June also conscripts her former lover Nick (now a Commander himself) and Commander Lawrence in her scheme. She arranges for Fred to be returned to Gilead and face justice from his own government. In exchange for 22 women freedom fighters. There is a lot of subtext to this arrangement. The insulting idea that one man is of equal worth to over 20 women. But when Waterford crosses the border into Gilead he finds himself in the deadly “No Man’s Land” (another title laden with metaphor) where June and the former Handmaids await him.

June gives Waterford a choice. She can either shoot him to death. Or he can try to run for his life. Fred chooses the latter and we see the former Handmaids chase him down and engage in a gruesome particicution. They tear the Commander apart with their bare hands. His body is left hanging on a wall with the show’s motto written out for all to see. “Nolite te bastardes carborundorum.”

Where Will The Handmaid’s Tale Go From Here?

The Testaments Season 4 Handmaid's Tale Trailer Image via Hulu

In the end, June returns home to Luke and cradles baby Nichole with blood still on her face and hands. With one look, it is clear that Luke knows what she has done. It is also clear that this is the end for them. June cannot stay and live a happy domestic life with her husband and daughter. She has been too changed by her time in Gilead. And it is clear that she does not know how to give up the fight.

With this ending, it might feel like The Handmaid’s Tale has finally run its course. However, there is at least one more season left in the show. It does feel like this finale is setting up the pieces for The Testaments – the sequel that Margaret Atwood put out several years ago that has already been optioned by Hulu. It remains to be seen if Hulu will incorporate The Testaments into the final season of The Handmaid’s Tale. Or if it will get its own show entirely after the end of The Handmaid’s Tale. Either way, there will be a considerable time jump in the future of the story.

In The Testaments both Hannah and Nichole are teenagers. The sequel text says that baby Nichole is raised by foster parents, and she is unaware of her origins. Meanwhile Hannah is raised in Gilead, also unaware of her origins. The two of them come together and act as the major protagonists in The Testaments, along with the surprising turncoat figure of Aunt Lydia.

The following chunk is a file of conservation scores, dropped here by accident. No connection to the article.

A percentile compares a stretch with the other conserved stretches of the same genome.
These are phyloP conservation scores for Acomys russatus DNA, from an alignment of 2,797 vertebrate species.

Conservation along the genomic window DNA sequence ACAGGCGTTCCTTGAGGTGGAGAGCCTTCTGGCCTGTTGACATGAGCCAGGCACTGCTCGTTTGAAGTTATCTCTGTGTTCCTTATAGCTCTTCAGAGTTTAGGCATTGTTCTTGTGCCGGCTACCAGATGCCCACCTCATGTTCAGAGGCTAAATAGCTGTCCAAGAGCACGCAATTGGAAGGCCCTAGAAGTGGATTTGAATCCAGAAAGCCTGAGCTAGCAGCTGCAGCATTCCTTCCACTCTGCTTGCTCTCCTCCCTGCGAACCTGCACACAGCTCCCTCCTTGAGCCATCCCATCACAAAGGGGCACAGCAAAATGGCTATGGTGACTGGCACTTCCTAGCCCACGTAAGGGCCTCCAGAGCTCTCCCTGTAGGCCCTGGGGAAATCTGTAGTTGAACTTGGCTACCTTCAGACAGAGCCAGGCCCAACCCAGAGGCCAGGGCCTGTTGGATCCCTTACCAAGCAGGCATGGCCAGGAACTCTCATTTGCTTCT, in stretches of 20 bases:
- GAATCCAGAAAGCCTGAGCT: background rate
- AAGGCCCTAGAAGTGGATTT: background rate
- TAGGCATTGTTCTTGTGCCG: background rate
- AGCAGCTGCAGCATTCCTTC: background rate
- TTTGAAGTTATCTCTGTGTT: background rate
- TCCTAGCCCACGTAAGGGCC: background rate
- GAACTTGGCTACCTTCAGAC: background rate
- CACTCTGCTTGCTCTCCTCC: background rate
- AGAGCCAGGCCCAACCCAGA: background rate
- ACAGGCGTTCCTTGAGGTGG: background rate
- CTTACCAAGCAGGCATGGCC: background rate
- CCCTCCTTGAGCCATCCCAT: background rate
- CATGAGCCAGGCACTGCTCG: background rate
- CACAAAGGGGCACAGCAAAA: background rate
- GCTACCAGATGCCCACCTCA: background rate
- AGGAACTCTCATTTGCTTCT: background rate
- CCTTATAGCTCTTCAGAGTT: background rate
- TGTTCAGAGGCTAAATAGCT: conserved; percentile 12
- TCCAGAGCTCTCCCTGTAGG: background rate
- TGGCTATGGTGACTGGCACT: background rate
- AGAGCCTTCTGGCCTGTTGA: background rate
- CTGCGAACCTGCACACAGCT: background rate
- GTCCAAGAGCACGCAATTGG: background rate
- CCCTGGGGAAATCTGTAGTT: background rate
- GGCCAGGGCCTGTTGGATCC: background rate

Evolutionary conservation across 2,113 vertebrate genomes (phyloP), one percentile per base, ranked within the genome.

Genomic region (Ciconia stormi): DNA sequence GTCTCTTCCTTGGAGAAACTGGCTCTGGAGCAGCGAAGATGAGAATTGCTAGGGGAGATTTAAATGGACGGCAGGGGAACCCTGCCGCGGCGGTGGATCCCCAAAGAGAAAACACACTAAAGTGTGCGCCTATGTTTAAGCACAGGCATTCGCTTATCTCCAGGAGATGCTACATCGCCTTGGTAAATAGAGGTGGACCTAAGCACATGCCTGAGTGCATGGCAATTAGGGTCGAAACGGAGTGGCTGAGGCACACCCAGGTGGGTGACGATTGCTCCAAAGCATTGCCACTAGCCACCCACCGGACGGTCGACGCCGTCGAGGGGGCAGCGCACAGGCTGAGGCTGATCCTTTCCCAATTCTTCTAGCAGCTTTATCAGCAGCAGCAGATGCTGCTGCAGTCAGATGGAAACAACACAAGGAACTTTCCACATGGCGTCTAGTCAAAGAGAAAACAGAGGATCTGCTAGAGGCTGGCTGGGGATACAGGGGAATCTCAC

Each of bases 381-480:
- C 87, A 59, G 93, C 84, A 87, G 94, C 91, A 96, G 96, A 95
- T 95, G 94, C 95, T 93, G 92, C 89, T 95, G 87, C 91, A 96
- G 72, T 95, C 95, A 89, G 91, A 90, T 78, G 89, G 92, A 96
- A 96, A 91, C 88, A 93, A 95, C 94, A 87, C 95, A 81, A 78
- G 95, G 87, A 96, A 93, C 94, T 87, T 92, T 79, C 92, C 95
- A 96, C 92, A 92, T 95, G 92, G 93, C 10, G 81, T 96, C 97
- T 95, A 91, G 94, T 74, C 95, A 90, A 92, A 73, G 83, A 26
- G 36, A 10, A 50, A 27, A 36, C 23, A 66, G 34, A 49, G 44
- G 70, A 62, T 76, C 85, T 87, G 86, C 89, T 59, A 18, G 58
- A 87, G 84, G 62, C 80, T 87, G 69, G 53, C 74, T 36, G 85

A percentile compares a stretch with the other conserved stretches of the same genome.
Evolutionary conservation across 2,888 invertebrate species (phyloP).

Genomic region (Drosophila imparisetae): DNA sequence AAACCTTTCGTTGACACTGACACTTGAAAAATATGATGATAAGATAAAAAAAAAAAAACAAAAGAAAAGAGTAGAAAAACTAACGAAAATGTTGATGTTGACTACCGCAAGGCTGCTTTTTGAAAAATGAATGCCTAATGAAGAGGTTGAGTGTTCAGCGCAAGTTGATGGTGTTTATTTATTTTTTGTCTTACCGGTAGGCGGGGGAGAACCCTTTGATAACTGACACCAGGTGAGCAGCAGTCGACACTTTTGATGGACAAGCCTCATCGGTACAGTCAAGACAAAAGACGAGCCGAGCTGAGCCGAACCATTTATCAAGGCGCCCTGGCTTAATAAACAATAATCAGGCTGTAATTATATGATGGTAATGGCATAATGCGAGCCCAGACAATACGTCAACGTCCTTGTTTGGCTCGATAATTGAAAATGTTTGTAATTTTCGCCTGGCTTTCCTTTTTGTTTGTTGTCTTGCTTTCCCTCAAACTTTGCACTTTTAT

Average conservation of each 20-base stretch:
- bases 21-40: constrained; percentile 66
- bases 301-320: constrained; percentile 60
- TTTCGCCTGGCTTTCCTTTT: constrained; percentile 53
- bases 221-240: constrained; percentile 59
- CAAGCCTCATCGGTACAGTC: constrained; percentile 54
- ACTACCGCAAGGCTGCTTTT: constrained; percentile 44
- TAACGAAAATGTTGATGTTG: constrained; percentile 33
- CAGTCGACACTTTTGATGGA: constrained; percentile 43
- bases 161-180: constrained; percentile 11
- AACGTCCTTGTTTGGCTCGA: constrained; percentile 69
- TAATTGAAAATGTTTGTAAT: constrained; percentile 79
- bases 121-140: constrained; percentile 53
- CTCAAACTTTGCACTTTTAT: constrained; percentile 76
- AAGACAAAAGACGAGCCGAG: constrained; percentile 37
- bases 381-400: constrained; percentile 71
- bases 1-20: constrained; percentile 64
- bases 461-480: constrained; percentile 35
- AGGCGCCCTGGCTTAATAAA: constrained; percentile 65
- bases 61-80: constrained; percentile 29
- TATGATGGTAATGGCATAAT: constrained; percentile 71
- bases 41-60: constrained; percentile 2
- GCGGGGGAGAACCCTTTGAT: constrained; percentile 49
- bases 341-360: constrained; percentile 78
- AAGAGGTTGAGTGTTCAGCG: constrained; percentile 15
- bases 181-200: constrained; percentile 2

Setting Up the Pieces For a Sequel in The Testaments

Margaret Atwood's The Testaments Handmaid's Tale Season 4 Finale The Testaments | Image via Penguin Random House

Of course the show has thrown a few wrenches into the plot that might affect the adaptation of The Testaments. We cannot forget that Serena Joy is pregnant with her own child. And now she is a single mother, ostracised from Gilead, who doesn’t really belong in Canada either. What will become of Serena and Fred’s child next season? And how will that affect that story of The Testaments as it plays out in the future?

The fifth season of The Handmaid’s Tale should answer some of these questions. And it will do so with the specter of Commander Fred Waterford hanging over everyone’s heads. But at least the former Handmaids finally got some bloody vengeance at the end of season 4.

Overall, season 4 of The Handmaid’s Tale was reasonably satisfying for long-time viewers who have endured the grueling misery of the series over the past three seasons. That is not to say there haven’t been moments of levity, joy, and catharsis. The show remains exquisitely crafted, with every actor bringing their best performances in season 4.

It was certainly difficult to watch the former Handmaids rip apart another person with their bare hands. It was reflective of the type of righteous anger that so many women have felt over the past five years. At long last, a man responsible for so much pain, suffering, rape, and death finally got his karmic justice. Waterford was taken down by the very punishment he invented. Nolite te bastardes carborundorum indeed.

All seasons of The Handmaid’s Tale are currently on Hulu.

What did you think of the season 4 finale of The Handmaid’s Tale, and where do you think the series will go from here? Join the conversation with Comic Years today on Facebook and Twitter to share your thoughts.

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Emily O'Donnell is a writer and photographer with roots in some of the earliest online fandoms. She cut her genre teeth on the Wizard of Oz books at the tender age of 6 years old, and was reading epic adult fantasy novels by the age of 10. Decades later, she still consumes genre fiction like there is no tomorrow. She is delighted to be living through the golden age of sci-fi and fantasy popularity. She is unashamed of the amount of fanfiction that still lingers online under her name.

AdaptationsfeminismhuluMargaret AtwoodSeason 4The Handmaid's TaleThe TestamentsTV Review